The Posts page, as well as archive pages, include a built-in Archives widget that displays a list of links to date and category archives. When the posts are displayed as a grid, this widget appears as the third item in the grid. When the posts are displayed as a list, the widget appears as the last list item.

The Archives widget can optionally be hidden in the Customizer.

Oxford has a widget area in the site footer with three columns. Each column is a separate widget area that can be customized by navigating to Appearance → Widgets.


Oxford offers two custom formats that a user can apply to post content. The styles are selected from the Formats dropdown menu in the second row of buttons in the Visual editor. To reveal the second row, click Toolbar Toggle in the first row.

Run in

The Run In format transforms the selected word or phrase into all-capital letters. It is intended to highlight the beginning or lead-in of a post.

  1. Highlight the first few words or sentence of the post.
  2. Choose “Run In” from the Formats dropdown.

End of article

The End of Article format adds a rectangular symbol, or “end mark” to the end of a paragraph. It is intended to be used on the last paragraph in a post.

  1. Highlight the last paragraph of a post.
  2. Choose “End of article” from the Formats dropdown.


When applied to content in a post, the blockquote element will have a special layout in some situations. If the post content has enough characters to split into two columns, the content within the blockquote will span the two columns. Note that this special layout is currently only supported in Webkit-based browsers such as Chrome and Safari.

Span Both Columns

By default, the content in a post is divided into two columns. You can make any element or content span both columns by following these steps:

  1. In your post or page editor, switch to the Text mode.
  2. Locate your element and wrap it within div.span-both-columns. Here’s an example:

Add your element here.

Customizing Oxford

Oxford offers the ability to customize certain parts of the theme through the Customizer. Changing these options is the easiest way to alter the theme. While you cannot customize every part of the theme with the Customizer, the important optional features in Oxford have been made available there.

You can add a custom logo image to the site header. By default, this replaces the site title text, but you can configure it to show both.

  1. Navigate to Appearance → Customize.
  2. Click the Site Title heading.
  3. Under the Site Logo heading, click the Add Logo button.
  4. Choose an image from your media library to use as the logo.
  5. To show the site title along with the logo, uncheck the box next to “Hide site title when logo is set”.
  6. Click Save & Publish.

Display Options

Several options in the Customizer relate to how content is displayed in different views.

  1. Navigate to Appearance → Customize.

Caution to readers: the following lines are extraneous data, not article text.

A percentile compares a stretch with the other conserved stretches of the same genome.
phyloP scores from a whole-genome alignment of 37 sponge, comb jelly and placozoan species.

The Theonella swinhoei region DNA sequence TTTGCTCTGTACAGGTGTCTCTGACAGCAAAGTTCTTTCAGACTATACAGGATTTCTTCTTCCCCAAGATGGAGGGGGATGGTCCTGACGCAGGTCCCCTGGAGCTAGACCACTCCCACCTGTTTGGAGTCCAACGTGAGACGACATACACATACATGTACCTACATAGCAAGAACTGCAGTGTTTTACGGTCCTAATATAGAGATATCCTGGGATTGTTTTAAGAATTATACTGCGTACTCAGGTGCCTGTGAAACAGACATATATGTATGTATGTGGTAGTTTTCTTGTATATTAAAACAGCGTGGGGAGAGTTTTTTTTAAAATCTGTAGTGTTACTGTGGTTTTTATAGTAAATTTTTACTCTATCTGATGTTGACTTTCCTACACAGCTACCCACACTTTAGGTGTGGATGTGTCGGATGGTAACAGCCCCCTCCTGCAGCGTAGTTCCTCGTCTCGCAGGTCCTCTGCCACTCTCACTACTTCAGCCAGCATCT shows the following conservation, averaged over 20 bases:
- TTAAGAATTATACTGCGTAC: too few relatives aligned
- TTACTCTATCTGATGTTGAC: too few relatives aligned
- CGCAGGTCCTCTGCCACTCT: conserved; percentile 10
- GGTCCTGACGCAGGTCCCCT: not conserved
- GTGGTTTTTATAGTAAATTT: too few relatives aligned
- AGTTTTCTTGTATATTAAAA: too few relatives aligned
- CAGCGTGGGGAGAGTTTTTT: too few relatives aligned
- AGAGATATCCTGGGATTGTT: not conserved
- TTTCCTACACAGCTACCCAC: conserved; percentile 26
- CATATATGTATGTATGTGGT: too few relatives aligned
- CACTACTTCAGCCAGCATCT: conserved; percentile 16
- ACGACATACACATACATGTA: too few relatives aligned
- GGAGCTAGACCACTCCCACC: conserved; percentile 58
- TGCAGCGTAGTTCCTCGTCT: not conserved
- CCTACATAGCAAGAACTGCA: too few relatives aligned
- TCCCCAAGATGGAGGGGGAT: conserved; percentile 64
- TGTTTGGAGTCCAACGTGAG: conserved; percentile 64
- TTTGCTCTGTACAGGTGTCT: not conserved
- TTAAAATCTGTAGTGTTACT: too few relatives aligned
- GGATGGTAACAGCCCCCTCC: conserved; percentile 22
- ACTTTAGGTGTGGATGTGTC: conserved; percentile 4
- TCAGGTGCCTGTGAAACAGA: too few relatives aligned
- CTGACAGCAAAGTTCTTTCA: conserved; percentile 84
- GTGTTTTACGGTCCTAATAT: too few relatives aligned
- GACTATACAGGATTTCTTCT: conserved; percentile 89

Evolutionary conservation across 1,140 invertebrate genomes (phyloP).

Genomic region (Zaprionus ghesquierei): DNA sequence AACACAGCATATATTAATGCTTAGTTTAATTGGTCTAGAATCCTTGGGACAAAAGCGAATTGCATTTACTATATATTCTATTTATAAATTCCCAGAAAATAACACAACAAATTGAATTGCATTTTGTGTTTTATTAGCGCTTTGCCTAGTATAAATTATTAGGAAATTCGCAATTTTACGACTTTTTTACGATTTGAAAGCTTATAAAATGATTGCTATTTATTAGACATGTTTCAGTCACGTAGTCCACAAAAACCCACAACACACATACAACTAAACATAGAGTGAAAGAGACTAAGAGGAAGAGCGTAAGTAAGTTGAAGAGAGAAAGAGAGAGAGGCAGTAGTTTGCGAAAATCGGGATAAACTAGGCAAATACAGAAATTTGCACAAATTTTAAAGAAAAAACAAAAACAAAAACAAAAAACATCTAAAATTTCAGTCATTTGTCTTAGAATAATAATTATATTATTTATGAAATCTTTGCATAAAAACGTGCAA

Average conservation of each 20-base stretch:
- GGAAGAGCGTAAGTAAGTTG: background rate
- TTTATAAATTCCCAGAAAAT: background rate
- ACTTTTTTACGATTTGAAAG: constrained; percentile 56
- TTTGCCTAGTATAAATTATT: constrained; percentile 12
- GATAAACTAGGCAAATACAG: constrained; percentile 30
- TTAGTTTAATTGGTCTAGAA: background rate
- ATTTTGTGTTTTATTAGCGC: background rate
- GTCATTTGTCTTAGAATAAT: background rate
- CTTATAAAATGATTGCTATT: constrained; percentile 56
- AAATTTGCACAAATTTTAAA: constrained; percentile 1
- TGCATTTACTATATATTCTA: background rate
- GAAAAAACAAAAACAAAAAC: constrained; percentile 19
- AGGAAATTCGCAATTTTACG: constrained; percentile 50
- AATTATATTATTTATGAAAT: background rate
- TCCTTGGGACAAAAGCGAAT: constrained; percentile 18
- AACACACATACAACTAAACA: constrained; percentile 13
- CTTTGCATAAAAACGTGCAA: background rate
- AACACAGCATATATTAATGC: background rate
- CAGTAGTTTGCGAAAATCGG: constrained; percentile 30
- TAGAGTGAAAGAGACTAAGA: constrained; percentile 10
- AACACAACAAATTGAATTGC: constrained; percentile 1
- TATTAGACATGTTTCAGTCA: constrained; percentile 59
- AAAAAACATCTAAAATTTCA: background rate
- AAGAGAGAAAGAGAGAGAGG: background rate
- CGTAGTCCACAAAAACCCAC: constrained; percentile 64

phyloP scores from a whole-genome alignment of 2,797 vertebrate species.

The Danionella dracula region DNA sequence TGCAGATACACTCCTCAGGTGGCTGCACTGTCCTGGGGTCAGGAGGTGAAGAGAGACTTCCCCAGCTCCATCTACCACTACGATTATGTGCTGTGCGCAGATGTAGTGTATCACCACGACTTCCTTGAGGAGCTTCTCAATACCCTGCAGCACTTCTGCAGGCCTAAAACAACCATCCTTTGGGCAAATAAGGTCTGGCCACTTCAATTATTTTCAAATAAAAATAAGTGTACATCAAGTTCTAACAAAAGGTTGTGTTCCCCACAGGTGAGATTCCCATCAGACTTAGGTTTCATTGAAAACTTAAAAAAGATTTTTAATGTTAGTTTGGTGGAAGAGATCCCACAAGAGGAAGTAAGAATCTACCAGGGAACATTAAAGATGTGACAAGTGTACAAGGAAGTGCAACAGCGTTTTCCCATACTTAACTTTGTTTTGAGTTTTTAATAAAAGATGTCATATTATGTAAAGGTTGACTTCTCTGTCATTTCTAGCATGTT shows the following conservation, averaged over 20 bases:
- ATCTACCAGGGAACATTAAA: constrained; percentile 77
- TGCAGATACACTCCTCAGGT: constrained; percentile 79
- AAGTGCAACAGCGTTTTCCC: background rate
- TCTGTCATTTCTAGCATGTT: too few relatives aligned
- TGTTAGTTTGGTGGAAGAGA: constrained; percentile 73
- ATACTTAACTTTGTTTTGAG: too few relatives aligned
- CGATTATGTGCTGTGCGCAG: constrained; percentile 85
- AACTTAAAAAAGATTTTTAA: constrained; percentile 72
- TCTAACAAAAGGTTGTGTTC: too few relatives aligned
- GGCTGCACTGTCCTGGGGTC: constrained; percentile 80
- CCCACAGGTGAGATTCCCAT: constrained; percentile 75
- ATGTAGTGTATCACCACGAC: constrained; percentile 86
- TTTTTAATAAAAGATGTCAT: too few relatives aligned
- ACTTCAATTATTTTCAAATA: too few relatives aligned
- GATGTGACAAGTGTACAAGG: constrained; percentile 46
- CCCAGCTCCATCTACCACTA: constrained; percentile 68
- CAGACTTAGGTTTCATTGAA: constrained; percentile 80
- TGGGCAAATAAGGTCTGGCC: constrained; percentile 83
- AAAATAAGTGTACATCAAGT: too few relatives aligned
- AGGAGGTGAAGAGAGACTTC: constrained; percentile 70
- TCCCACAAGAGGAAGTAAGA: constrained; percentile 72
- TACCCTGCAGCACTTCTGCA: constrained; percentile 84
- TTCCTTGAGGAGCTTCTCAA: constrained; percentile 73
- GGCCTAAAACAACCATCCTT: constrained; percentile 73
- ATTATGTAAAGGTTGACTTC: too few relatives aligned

2. Click the Theme heading.
  3. Customize the options.
  4. Click Save & Publish.

Sticky post label

Sticky posts have a label in the post header. By default the label says “Featured”, but it can be changed to something else, for example “Important” or “Sticky”, by entering it into the text field under Sticky post label.

Show spaces between paragraphs

By default, paragraphs have an indented first line, but no space between them. Checking this box changes this behavior so that there is a space, and no first-line indentation.

Hide date/category archive list

By default, the Archives widget on the Posts page and archive pages shows lists of both date archive links and category archive links. Either or both of these can be hidden by checking the appropriate boxes.

Show categories/tags in post footer

By default, the post date, along with a list of categories and tags assigned to the post, are displayed in a vertical line to the left of the post title. Checking this box will move this information down to the post footer, after the end of the post content.

Show page titles

By default, page titles are not shown. Checking this box will show them on all pages across the site.

Several options in the Customizer relate to items in the site footer.

  1. Navigate to Appearance → Customize.
  2. Click the Theme heading.
  3. Customize the options.
  4. Click Save & Publish.

Footer text

Oxford allows for the addition of arbitrary text in the footer of the theme. Under Footer Text, enter the desired content. Note that limited HTML can be used in the Footer Text area, including the following tags: a, abbr, acronym, b, blockquote, cite, code, del, em, i, q, strike, and strong. All other HTML tags will be stripped from the text. Not all HTML tags have been specifically styled for the footer and may require custom CSS.

Social profile links

Social profile links for Twitter, Facebook, Google Plus, Flickr, Pinterest, Instagram, LinkedIn, and RSS can be added to your site’s footer. To add a social profile link, follow these steps:

  1. Enter the full URL of the social profile into the relevant text box.
  2. Click Save & Publish.